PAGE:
Grapes are in season right now. Get them fresh off the vine and try some of our favorite ways to prepare them.
When, Where, & What?
Grapes (Vitis spp, Vitaceae) are edible berries grown in clusters on small shrubs or vines. They grow best in temperate zones such as Italy, France, Spain, Mexico and Chile. New world settlers found that grapes brought over from Europe didn’t survive the winter cold and were prone to fungal diseases. They developed the hybrid varieties found in America today. Today California is the largest producer of “table grapes” – the kind for snacking.
There are thousands of varieties of grapes. Some are grown for wine production while others are grown to be eaten as-is. Concord grapes are used to produce grape juice, jams and jellies. They’re blue in color, with a thick, chewy skin and contain seeds. They’re sold as table grapes along with other varieties like Interlaken, Lakemont, Einset Seedless and Venus. Muscat grapes are turned into raisins while Riesling grapes are used to produce wine. Dana found fun varieties when she scouted her local farmers market including Mars and Juniper grapes.
Grapes are typically round or oval, smooth skinned and juicy. Some varieties contain seeds while others are seedless. Some are “slip skin” where the skin can easily be removed while other varieties have skin that is tough to remove. Grapes are divided into categories by color: white or black (or red). White grapes range in color from pale yellow-green to light green, while black varieties range in color from light red to deep purple. In the U.S., peak season for grapes is August through October.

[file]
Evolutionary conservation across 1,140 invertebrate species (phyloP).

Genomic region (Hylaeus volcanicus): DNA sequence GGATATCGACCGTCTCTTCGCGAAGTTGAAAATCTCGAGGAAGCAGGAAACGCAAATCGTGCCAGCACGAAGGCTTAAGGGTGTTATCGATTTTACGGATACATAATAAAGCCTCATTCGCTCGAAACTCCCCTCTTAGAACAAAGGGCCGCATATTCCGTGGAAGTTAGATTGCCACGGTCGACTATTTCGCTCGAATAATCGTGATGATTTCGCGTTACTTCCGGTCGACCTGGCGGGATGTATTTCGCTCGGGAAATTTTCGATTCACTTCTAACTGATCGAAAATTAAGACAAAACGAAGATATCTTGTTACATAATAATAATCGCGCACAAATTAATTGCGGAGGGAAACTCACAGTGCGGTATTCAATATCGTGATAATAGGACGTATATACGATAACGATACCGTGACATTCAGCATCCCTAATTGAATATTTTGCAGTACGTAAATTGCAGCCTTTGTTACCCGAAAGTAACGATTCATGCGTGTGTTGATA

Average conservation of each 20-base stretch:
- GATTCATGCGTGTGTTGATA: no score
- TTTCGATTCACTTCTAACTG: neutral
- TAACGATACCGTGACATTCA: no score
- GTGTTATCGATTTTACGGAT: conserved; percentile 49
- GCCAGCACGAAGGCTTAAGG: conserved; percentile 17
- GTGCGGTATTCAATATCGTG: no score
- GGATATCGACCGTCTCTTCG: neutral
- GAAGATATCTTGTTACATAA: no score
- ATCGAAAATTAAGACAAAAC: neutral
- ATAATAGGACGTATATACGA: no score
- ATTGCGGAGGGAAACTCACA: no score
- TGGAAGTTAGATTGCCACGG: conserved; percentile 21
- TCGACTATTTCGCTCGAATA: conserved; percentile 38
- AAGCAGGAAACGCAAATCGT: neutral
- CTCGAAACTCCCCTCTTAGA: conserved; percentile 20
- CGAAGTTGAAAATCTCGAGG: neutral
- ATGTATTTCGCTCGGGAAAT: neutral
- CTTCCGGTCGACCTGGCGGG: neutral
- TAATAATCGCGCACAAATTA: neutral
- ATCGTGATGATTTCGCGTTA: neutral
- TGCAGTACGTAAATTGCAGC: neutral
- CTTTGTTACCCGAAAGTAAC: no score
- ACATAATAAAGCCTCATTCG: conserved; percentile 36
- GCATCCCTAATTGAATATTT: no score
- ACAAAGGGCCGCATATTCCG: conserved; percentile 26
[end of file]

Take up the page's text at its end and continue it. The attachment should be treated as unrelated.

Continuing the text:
One cup of grapes contains 62 calories, vitamin K, manganese, potassium and vitamin C. Grapes are packed with a variety of antioxidants. One powerful antioxidant called proanthocyanidin was found to have 20 times greater antioxidant power than vitamin E and 50 times greater antioxidant power than vitamin C.
Don’t count out the skin of grapes. Resveratrol, a phytonutrient found in the skin has been found to help fight inflammation and cancer. Although red wine has been touted as being the healthy choice, both white and black varieties of grapes contain resveratrol. Red grapes specifically contain lycopene, which may help prostate and breast cancer.
What To Do With Grapes
Fresh grapes are one fruit my kids go gaga over. To make snacking on grapes more fun, thread them on skewers and dip in chocolate syrup or yogurt. Frozen grapes are a scrumptious summer treat, especially on a hot day.
Grapes make a wonderful jam or jelly and are a fun addition to salads and gazpacho. For a change of pace, toss freshly sliced grapes into your tuna or chicken salad. They can be grilled, roasted or pickled. You can even bake them into muffins, pies or tarts.
Shopping Tip: Look for grapes that are plump, brightly colored and firmly attached to their stems. Store grapes unwashed in a plastic bag in the refrigerator for up to one week. Be sure to wash thoroughly before eating as grapes are typically sprayed with insecticides (especially imported grapes found at the supermarket)—that’s why they’re number 7 on the “dirty dozen” list.
Grape recipes to try:
- Focaccia with Rosemary and Grapes
- Smooth White Grape Gazpacho
- Spiced Chicken and Grape Skewers
- Carrot, Grape and Raisin Slaw
- Waldorf Chicken Wraps
- Red Grape Haricot Salad with Mustard Dressing
- Red Coleslaw with Grapes
- Fresh Fruit Salad with Honey Vanilla Yogurt
Toby Amidor, MS, RD, CDN, is a registered dietitian and consultant who specializes in food safety and culinary nutrition. See Toby’s full bio »